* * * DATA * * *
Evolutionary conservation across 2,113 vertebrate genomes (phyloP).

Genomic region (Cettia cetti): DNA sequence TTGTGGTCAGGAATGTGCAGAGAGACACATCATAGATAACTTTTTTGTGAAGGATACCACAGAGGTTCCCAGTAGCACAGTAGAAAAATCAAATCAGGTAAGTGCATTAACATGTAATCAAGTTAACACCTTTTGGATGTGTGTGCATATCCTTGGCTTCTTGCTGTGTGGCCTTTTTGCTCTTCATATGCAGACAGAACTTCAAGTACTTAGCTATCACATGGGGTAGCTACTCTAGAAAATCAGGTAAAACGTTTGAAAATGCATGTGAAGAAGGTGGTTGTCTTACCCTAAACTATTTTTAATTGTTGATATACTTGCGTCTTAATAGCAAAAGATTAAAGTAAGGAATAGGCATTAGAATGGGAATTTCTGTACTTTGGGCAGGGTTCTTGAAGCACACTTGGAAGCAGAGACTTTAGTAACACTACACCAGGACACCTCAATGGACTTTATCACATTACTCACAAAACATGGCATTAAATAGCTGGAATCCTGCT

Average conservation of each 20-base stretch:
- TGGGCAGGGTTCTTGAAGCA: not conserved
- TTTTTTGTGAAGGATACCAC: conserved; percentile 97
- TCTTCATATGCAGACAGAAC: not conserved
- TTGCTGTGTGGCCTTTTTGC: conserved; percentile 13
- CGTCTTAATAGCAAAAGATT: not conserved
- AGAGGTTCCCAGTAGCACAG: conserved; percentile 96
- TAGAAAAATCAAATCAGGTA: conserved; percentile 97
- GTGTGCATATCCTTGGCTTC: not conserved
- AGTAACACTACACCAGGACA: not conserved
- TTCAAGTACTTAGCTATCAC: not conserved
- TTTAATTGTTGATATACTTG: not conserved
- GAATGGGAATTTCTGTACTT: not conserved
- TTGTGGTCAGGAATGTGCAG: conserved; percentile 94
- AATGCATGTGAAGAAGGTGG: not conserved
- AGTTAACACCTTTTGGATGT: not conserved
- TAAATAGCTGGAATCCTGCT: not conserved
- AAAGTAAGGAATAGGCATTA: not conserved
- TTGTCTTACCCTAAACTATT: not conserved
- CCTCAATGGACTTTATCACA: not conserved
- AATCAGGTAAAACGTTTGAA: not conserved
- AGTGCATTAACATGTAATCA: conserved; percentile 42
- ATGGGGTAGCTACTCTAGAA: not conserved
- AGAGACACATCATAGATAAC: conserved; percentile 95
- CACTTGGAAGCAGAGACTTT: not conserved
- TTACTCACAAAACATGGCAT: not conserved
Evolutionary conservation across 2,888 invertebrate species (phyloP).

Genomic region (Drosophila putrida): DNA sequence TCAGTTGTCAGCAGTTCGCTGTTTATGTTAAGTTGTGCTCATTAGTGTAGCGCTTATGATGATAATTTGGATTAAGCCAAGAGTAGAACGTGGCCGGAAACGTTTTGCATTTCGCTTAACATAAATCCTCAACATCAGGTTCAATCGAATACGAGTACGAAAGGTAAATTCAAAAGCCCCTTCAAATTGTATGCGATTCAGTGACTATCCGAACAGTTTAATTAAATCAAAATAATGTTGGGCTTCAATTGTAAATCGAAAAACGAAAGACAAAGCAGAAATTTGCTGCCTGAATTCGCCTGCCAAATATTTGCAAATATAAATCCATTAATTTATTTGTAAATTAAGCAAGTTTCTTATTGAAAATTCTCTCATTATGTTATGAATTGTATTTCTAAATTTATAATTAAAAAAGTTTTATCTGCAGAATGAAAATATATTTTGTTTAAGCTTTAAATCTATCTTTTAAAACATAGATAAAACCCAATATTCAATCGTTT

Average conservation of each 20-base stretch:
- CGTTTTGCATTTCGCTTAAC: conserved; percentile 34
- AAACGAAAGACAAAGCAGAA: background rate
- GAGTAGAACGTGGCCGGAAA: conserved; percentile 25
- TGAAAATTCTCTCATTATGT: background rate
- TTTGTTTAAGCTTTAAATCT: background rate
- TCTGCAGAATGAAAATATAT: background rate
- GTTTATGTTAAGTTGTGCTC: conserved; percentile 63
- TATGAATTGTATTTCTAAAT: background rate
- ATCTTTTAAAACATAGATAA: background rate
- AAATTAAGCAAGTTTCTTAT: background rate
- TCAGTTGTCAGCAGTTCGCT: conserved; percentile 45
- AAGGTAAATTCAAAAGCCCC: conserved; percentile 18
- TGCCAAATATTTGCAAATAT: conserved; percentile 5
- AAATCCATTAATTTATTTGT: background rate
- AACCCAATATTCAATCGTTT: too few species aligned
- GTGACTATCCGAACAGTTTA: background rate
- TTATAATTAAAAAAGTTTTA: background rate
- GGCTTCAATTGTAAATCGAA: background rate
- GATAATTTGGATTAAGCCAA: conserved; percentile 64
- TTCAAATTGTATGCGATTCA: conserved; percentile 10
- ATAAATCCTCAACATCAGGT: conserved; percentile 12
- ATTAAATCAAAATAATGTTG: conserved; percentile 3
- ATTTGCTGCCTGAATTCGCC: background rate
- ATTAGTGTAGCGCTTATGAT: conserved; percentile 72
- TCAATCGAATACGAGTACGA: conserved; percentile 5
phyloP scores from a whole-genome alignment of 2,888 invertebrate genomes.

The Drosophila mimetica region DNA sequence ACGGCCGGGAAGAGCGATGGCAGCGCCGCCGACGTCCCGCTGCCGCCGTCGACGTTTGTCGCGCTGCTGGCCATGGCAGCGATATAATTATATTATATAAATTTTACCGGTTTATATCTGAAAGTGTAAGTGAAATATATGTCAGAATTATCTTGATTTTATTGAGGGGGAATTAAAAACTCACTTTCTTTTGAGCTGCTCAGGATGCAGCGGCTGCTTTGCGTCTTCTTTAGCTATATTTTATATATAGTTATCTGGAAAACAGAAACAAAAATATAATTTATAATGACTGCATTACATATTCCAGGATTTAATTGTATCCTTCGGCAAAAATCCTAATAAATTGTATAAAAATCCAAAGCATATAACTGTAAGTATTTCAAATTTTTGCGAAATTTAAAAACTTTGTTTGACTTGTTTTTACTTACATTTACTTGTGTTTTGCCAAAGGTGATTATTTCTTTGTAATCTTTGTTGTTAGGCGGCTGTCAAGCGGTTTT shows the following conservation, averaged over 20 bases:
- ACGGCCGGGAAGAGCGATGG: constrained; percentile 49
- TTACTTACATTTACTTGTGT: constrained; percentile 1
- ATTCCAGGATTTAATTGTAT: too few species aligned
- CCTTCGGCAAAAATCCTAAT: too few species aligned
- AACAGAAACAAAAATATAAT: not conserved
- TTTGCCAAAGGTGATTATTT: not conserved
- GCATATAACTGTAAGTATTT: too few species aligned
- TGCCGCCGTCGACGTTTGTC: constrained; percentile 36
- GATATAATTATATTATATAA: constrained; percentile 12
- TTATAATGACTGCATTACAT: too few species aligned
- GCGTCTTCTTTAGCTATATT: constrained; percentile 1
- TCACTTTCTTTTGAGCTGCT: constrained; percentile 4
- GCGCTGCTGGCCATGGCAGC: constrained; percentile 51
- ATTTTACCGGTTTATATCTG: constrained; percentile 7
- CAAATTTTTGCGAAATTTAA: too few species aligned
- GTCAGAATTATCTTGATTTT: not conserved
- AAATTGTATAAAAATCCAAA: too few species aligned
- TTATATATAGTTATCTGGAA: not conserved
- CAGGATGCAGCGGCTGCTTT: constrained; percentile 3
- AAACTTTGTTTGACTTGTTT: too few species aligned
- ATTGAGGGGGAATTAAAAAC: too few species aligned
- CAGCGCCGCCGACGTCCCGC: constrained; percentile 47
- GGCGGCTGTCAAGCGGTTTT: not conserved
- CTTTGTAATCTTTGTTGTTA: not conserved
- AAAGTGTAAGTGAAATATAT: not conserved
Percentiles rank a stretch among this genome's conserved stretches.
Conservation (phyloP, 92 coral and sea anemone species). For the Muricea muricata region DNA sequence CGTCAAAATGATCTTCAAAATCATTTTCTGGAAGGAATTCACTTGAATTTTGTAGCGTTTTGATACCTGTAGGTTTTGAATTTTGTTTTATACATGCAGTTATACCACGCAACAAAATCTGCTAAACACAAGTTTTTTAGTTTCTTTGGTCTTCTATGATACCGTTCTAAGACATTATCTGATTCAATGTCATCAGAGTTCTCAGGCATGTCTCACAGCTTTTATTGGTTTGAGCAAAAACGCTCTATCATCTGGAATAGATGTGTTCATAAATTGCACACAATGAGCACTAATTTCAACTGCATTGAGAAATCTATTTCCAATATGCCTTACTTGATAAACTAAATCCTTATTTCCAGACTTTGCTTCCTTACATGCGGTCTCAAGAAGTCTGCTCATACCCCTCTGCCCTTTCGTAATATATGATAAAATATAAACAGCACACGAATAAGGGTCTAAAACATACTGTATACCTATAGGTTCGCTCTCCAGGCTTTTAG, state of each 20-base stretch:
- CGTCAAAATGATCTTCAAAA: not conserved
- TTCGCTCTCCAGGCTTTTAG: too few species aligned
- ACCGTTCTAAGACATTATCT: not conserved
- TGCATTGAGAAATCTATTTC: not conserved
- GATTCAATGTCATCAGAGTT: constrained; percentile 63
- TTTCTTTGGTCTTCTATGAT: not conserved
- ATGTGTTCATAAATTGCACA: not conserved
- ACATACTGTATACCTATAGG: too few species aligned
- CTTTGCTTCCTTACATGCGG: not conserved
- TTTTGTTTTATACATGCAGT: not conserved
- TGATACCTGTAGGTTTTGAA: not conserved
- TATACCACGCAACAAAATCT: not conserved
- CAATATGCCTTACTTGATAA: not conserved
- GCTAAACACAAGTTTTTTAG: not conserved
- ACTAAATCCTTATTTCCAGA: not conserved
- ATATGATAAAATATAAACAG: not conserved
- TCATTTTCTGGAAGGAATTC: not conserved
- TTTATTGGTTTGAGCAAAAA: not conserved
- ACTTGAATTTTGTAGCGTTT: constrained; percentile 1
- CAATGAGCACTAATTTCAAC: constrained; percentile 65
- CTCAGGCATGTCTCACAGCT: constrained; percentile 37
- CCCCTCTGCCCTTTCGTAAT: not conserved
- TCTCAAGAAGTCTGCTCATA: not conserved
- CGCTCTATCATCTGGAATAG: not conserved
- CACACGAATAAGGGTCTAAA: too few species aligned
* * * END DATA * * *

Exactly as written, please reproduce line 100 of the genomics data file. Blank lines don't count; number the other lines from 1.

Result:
- ACTAAATCCTTATTTCCAGA: not conserved